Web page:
Death of a Great Australian: Hugh Stretton 1924–2015
from Steve Keen
The great polymath and humanitarian Hugh Stretton died this weekend. I can do no better than to reproduce another great Australian’s tribute to him.
The following is from Geoff Harcourt.
Hugh died last Saturday at the age of 91 after a long illness. I had known him since 1958 when I first came to Adelaide where he was the much-admired Professor of History. In later years we became firm friends, though I continued to regard him with awe and admiration. He was a giant intellect, easily Australia’s most deep and progressive thinker, and a remarkably kind and humane man who lived up to his ideals in many practical ways.
Having established an excellent History department, he resigned from his chair so that he could write. The first product of this new phase was The Political Sciences, published by Routledge in 1969, and named in the Times Literary Supplement as a work of ‘near genius’. It contains a most profound analysis of the inseparability of analysis and ideology in the social sciences. He published privately his ground-breaking book, Ideas for Australian Cities in 1970, which then became a bestseller. Housing and Government, his Boyer Lectures, were published in 1974. His Cambridge University Press book, Capitalism, Socialism and the Environment, (1976), was so far ahead of its time that it has not received the attention it should have. His volumes of essays analyse vital social, political and economic issues in Australian society. His ‘anti-Samuelson’ economics textbook, Economics: A New Introduction (1999), presents to students a viable alternative to mainstream economics.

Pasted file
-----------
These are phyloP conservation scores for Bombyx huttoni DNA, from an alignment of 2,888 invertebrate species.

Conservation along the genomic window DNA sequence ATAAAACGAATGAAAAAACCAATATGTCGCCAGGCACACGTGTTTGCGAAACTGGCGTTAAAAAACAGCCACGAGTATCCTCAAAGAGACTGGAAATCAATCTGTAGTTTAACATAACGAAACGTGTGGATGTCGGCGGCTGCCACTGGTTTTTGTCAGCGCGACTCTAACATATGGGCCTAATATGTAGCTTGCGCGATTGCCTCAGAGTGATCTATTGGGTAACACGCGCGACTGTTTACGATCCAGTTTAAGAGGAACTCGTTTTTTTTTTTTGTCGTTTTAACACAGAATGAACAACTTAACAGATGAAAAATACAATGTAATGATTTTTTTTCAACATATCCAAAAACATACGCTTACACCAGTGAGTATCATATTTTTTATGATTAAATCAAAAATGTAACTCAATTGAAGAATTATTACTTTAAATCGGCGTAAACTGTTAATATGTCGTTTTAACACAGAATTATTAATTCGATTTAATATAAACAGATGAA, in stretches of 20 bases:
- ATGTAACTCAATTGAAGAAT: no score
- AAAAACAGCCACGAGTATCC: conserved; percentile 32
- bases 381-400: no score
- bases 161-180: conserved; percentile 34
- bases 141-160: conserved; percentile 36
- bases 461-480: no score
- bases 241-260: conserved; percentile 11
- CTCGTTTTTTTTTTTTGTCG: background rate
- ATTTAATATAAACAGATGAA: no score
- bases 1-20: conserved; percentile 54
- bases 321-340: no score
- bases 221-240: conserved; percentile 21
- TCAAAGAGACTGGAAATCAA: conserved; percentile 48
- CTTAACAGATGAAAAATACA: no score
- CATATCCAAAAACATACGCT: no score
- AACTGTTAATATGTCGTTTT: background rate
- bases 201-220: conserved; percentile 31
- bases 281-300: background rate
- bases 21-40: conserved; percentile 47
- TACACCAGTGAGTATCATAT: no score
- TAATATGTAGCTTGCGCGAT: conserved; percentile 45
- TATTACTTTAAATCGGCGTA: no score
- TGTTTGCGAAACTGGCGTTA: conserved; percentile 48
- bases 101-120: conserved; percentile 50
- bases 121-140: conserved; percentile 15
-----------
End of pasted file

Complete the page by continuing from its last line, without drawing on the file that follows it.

Most of all, he was a loving and lovable person, always extraordinarily generous and supportive to his many friends and admirers (overlapping sets), and lovingly supportive and proud of his children. He and Pat had many years of deep love and support for one another. I doubt that we shall see his like again.
Geoff Harcourt Professor Emeritus G C Harcourt School of Economics, UNSW Business School
I didn’t know Hugh personally, but he generously wrote a cover blurb for the first edition of Debunking Economics, and we corresponded briefly at the time. I felt privileged at the time, and saddened now that he is gone.
Hugh had a wisdom that is lacking on both ends of the political spectrum today. My favourite Strettonism (which I’m sure I heard via Geoff Harcourt) was his gentle retort to a particularly left-wing employee of the South Australian Housing Trust, who asserted that there should be no private housing at all–just public housing.
Hugh replied “No, we need them to keep us efficient, and they need us to keep them honest”.
Would that we had such perspective in today’s polarized and trivialized political debate.